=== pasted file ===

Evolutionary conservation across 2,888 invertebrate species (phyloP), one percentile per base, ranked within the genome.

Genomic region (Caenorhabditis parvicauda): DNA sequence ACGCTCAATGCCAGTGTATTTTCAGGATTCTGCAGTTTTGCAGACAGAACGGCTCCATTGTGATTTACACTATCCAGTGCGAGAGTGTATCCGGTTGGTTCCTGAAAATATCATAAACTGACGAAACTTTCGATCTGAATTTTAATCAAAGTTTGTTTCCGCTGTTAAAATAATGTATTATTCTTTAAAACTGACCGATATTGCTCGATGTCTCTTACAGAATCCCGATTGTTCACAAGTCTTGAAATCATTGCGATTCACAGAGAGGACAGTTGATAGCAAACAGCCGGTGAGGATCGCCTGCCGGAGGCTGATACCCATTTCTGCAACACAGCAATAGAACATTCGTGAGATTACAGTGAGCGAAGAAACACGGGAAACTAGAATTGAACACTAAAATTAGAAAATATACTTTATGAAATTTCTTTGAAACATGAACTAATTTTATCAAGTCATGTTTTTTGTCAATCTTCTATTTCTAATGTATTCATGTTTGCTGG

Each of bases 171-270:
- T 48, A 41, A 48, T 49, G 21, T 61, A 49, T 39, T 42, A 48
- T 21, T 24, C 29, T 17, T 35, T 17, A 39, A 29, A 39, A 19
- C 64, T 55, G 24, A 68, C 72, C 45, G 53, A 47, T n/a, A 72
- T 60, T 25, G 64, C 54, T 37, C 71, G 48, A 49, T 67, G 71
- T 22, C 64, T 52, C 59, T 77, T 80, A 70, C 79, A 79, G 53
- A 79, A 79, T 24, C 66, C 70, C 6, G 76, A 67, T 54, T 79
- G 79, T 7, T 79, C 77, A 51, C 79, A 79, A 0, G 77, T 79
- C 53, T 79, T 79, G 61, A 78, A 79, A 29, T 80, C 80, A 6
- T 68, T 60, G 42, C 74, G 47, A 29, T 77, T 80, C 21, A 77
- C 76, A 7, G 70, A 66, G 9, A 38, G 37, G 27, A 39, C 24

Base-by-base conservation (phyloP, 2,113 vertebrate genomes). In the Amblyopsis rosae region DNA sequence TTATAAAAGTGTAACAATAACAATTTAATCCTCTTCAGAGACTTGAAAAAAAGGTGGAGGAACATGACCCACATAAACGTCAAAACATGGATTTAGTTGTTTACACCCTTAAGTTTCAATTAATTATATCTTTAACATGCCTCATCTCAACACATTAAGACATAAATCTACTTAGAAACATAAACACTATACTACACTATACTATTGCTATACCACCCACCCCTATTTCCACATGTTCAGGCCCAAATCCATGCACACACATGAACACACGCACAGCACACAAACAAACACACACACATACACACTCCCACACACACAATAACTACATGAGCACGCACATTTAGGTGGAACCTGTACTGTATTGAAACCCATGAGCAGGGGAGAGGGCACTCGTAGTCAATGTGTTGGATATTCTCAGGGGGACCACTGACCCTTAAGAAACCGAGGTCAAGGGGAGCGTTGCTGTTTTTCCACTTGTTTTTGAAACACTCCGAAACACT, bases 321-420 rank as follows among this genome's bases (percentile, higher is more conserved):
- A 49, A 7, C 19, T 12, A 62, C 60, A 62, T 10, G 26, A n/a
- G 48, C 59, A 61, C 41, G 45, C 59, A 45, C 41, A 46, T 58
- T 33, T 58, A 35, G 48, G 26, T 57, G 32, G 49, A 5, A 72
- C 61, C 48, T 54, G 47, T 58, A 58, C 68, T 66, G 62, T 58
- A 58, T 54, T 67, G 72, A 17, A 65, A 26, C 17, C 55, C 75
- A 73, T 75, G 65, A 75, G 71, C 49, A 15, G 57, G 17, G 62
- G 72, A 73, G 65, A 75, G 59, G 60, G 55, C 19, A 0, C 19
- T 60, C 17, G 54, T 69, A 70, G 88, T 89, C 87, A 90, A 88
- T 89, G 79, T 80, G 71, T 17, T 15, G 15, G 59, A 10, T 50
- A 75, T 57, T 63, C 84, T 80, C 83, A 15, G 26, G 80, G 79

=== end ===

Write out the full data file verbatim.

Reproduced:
Evolutionary conservation across 2,888 invertebrate species (phyloP), one percentile per base, ranked within the genome.

Genomic region (Caenorhabditis parvicauda): DNA sequence ACGCTCAATGCCAGTGTATTTTCAGGATTCTGCAGTTTTGCAGACAGAACGGCTCCATTGTGATTTACACTATCCAGTGCGAGAGTGTATCCGGTTGGTTCCTGAAAATATCATAAACTGACGAAACTTTCGATCTGAATTTTAATCAAAGTTTGTTTCCGCTGTTAAAATAATGTATTATTCTTTAAAACTGACCGATATTGCTCGATGTCTCTTACAGAATCCCGATTGTTCACAAGTCTTGAAATCATTGCGATTCACAGAGAGGACAGTTGATAGCAAACAGCCGGTGAGGATCGCCTGCCGGAGGCTGATACCCATTTCTGCAACACAGCAATAGAACATTCGTGAGATTACAGTGAGCGAAGAAACACGGGAAACTAGAATTGAACACTAAAATTAGAAAATATACTTTATGAAATTTCTTTGAAACATGAACTAATTTTATCAAGTCATGTTTTTTGTCAATCTTCTATTTCTAATGTATTCATGTTTGCTGG

Each of bases 171-270:
- T 48, A 41, A 48, T 49, G 21, T 61, A 49, T 39, T 42, A 48
- T 21, T 24, C 29, T 17, T 35, T 17, A 39, A 29, A 39, A 19
- C 64, T 55, G 24, A 68, C 72, C 45, G 53, A 47, T n/a, A 72
- T 60, T 25, G 64, C 54, T 37, C 71, G 48, A 49, T 67, G 71
- T 22, C 64, T 52, C 59, T 77, T 80, A 70, C 79, A 79, G 53
- A 79, A 79, T 24, C 66, C 70, C 6, G 76, A 67, T 54, T 79
- G 79, T 7, T 79, C 77, A 51, C 79, A 79, A 0, G 77, T 79
- C 53, T 79, T 79, G 61, A 78, A 79, A 29, T 80, C 80, A 6
- T 68, T 60, G 42, C 74, G 47, A 29, T 77, T 80, C 21, A 77
- C 76, A 7, G 70, A 66, G 9, A 38, G 37, G 27, A 39, C 24

Base-by-base conservation (phyloP, 2,113 vertebrate genomes). In the Amblyopsis rosae region DNA sequence TTATAAAAGTGTAACAATAACAATTTAATCCTCTTCAGAGACTTGAAAAAAAGGTGGAGGAACATGACCCACATAAACGTCAAAACATGGATTTAGTTGTTTACACCCTTAAGTTTCAATTAATTATATCTTTAACATGCCTCATCTCAACACATTAAGACATAAATCTACTTAGAAACATAAACACTATACTACACTATACTATTGCTATACCACCCACCCCTATTTCCACATGTTCAGGCCCAAATCCATGCACACACATGAACACACGCACAGCACACAAACAAACACACACACATACACACTCCCACACACACAATAACTACATGAGCACGCACATTTAGGTGGAACCTGTACTGTATTGAAACCCATGAGCAGGGGAGAGGGCACTCGTAGTCAATGTGTTGGATATTCTCAGGGGGACCACTGACCCTTAAGAAACCGAGGTCAAGGGGAGCGTTGCTGTTTTTCCACTTGTTTTTGAAACACTCCGAAACACT, bases 321-420 rank as follows among this genome's bases (percentile, higher is more conserved):
- A 49, A 7, C 19, T 12, A 62, C 60, A 62, T 10, G 26, A n/a
- G 48, C 59, A 61, C 41, G 45, C 59, A 45, C 41, A 46, T 58
- T 33, T 58, A 35, G 48, G 26, T 57, G 32, G 49, A 5, A 72
- C 61, C 48, T 54, G 47, T 58, A 58, C 68, T 66, G 62, T 58
- A 58, T 54, T 67, G 72, A 17, A 65, A 26, C 17, C 55, C 75
- A 73, T 75, G 65, A 75, G 71, C 49, A 15, G 57, G 17, G 62
- G 72, A 73, G 65, A 75, G 59, G 60, G 55, C 19, A 0, C 19
- T 60, C 17, G 54, T 69, A 70, G 88, T 89, C 87, A 90, A 88
- T 89, G 79, T 80, G 71, T 17, T 15, G 15, G 59, A 10, T 50
- A 75, T 57, T 63, C 84, T 80, C 83, A 15, G 26, G 80, G 79